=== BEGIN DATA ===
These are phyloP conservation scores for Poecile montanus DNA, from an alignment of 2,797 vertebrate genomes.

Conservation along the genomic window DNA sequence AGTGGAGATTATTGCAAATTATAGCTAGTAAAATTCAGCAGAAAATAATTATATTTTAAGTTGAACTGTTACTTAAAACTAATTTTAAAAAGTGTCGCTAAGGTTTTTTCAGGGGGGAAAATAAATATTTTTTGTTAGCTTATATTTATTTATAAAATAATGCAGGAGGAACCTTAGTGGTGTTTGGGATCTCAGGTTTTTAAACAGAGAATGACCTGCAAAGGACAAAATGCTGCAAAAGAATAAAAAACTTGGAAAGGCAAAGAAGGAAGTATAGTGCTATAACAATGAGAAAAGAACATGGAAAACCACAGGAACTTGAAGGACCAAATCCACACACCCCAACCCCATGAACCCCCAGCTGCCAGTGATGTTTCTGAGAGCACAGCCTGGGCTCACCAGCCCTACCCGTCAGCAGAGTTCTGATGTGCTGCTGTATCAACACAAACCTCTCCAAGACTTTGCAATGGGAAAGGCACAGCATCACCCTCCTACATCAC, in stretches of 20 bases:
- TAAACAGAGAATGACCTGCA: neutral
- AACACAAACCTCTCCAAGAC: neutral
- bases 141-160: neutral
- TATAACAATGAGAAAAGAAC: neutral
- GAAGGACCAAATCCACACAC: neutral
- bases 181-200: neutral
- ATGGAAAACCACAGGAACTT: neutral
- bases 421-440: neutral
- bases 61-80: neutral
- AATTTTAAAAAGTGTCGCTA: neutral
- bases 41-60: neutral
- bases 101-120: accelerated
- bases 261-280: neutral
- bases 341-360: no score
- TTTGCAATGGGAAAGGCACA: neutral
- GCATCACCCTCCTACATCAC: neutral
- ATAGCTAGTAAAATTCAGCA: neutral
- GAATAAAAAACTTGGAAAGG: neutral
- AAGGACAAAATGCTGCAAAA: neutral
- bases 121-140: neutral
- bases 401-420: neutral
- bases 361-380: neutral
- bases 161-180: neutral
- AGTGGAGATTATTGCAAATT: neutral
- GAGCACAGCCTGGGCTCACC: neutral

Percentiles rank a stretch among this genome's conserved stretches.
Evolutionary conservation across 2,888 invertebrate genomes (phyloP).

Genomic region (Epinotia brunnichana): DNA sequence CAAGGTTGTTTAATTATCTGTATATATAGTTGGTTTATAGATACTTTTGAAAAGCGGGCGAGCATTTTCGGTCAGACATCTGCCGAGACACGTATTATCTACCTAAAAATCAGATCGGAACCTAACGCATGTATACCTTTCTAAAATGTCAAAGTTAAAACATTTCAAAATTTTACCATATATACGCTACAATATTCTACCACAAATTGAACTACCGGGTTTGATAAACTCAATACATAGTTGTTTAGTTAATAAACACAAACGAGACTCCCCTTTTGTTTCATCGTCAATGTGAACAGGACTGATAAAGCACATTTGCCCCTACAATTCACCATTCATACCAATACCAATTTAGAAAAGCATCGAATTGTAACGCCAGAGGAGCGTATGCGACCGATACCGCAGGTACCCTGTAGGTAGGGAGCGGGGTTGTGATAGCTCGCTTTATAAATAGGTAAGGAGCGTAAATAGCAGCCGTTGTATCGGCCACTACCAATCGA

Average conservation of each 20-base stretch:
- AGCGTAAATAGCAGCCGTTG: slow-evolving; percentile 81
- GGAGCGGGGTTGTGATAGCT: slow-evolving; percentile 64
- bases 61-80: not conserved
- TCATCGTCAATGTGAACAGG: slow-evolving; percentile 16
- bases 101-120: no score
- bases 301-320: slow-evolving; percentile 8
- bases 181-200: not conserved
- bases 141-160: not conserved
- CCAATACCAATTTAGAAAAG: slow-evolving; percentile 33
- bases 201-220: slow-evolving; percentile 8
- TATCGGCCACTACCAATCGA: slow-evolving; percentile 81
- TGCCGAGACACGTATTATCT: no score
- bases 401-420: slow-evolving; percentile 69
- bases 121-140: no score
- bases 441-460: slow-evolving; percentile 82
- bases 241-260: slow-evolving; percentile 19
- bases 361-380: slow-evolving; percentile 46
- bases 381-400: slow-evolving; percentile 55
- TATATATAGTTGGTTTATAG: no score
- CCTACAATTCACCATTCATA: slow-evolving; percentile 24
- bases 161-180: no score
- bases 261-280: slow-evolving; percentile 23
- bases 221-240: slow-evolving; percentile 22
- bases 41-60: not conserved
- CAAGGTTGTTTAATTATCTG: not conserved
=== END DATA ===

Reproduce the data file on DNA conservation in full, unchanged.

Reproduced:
These are phyloP conservation scores for Poecile montanus DNA, from an alignment of 2,797 vertebrate genomes.

Conservation along the genomic window DNA sequence AGTGGAGATTATTGCAAATTATAGCTAGTAAAATTCAGCAGAAAATAATTATATTTTAAGTTGAACTGTTACTTAAAACTAATTTTAAAAAGTGTCGCTAAGGTTTTTTCAGGGGGGAAAATAAATATTTTTTGTTAGCTTATATTTATTTATAAAATAATGCAGGAGGAACCTTAGTGGTGTTTGGGATCTCAGGTTTTTAAACAGAGAATGACCTGCAAAGGACAAAATGCTGCAAAAGAATAAAAAACTTGGAAAGGCAAAGAAGGAAGTATAGTGCTATAACAATGAGAAAAGAACATGGAAAACCACAGGAACTTGAAGGACCAAATCCACACACCCCAACCCCATGAACCCCCAGCTGCCAGTGATGTTTCTGAGAGCACAGCCTGGGCTCACCAGCCCTACCCGTCAGCAGAGTTCTGATGTGCTGCTGTATCAACACAAACCTCTCCAAGACTTTGCAATGGGAAAGGCACAGCATCACCCTCCTACATCAC, in stretches of 20 bases:
- TAAACAGAGAATGACCTGCA: neutral
- AACACAAACCTCTCCAAGAC: neutral
- bases 141-160: neutral
- TATAACAATGAGAAAAGAAC: neutral
- GAAGGACCAAATCCACACAC: neutral
- bases 181-200: neutral
- ATGGAAAACCACAGGAACTT: neutral
- bases 421-440: neutral
- bases 61-80: neutral
- AATTTTAAAAAGTGTCGCTA: neutral
- bases 41-60: neutral
- bases 101-120: accelerated
- bases 261-280: neutral
- bases 341-360: no score
- TTTGCAATGGGAAAGGCACA: neutral
- GCATCACCCTCCTACATCAC: neutral
- ATAGCTAGTAAAATTCAGCA: neutral
- GAATAAAAAACTTGGAAAGG: neutral
- AAGGACAAAATGCTGCAAAA: neutral
- bases 121-140: neutral
- bases 401-420: neutral
- bases 361-380: neutral
- bases 161-180: neutral
- AGTGGAGATTATTGCAAATT: neutral
- GAGCACAGCCTGGGCTCACC: neutral

Percentiles rank a stretch among this genome's conserved stretches.
Evolutionary conservation across 2,888 invertebrate genomes (phyloP).

Genomic region (Epinotia brunnichana): DNA sequence CAAGGTTGTTTAATTATCTGTATATATAGTTGGTTTATAGATACTTTTGAAAAGCGGGCGAGCATTTTCGGTCAGACATCTGCCGAGACACGTATTATCTACCTAAAAATCAGATCGGAACCTAACGCATGTATACCTTTCTAAAATGTCAAAGTTAAAACATTTCAAAATTTTACCATATATACGCTACAATATTCTACCACAAATTGAACTACCGGGTTTGATAAACTCAATACATAGTTGTTTAGTTAATAAACACAAACGAGACTCCCCTTTTGTTTCATCGTCAATGTGAACAGGACTGATAAAGCACATTTGCCCCTACAATTCACCATTCATACCAATACCAATTTAGAAAAGCATCGAATTGTAACGCCAGAGGAGCGTATGCGACCGATACCGCAGGTACCCTGTAGGTAGGGAGCGGGGTTGTGATAGCTCGCTTTATAAATAGGTAAGGAGCGTAAATAGCAGCCGTTGTATCGGCCACTACCAATCGA

Average conservation of each 20-base stretch:
- AGCGTAAATAGCAGCCGTTG: slow-evolving; percentile 81
- GGAGCGGGGTTGTGATAGCT: slow-evolving; percentile 64
- bases 61-80: not conserved
- TCATCGTCAATGTGAACAGG: slow-evolving; percentile 16
- bases 101-120: no score
- bases 301-320: slow-evolving; percentile 8
- bases 181-200: not conserved
- bases 141-160: not conserved
- CCAATACCAATTTAGAAAAG: slow-evolving; percentile 33
- bases 201-220: slow-evolving; percentile 8
- TATCGGCCACTACCAATCGA: slow-evolving; percentile 81
- TGCCGAGACACGTATTATCT: no score
- bases 401-420: slow-evolving; percentile 69
- bases 121-140: no score
- bases 441-460: slow-evolving; percentile 82
- bases 241-260: slow-evolving; percentile 19
- bases 361-380: slow-evolving; percentile 46
- bases 381-400: slow-evolving; percentile 55
- TATATATAGTTGGTTTATAG: no score
- CCTACAATTCACCATTCATA: slow-evolving; percentile 24
- bases 161-180: no score
- bases 261-280: slow-evolving; percentile 23
- bases 221-240: slow-evolving; percentile 22
- bases 41-60: not conserved
- CAAGGTTGTTTAATTATCTG: not conserved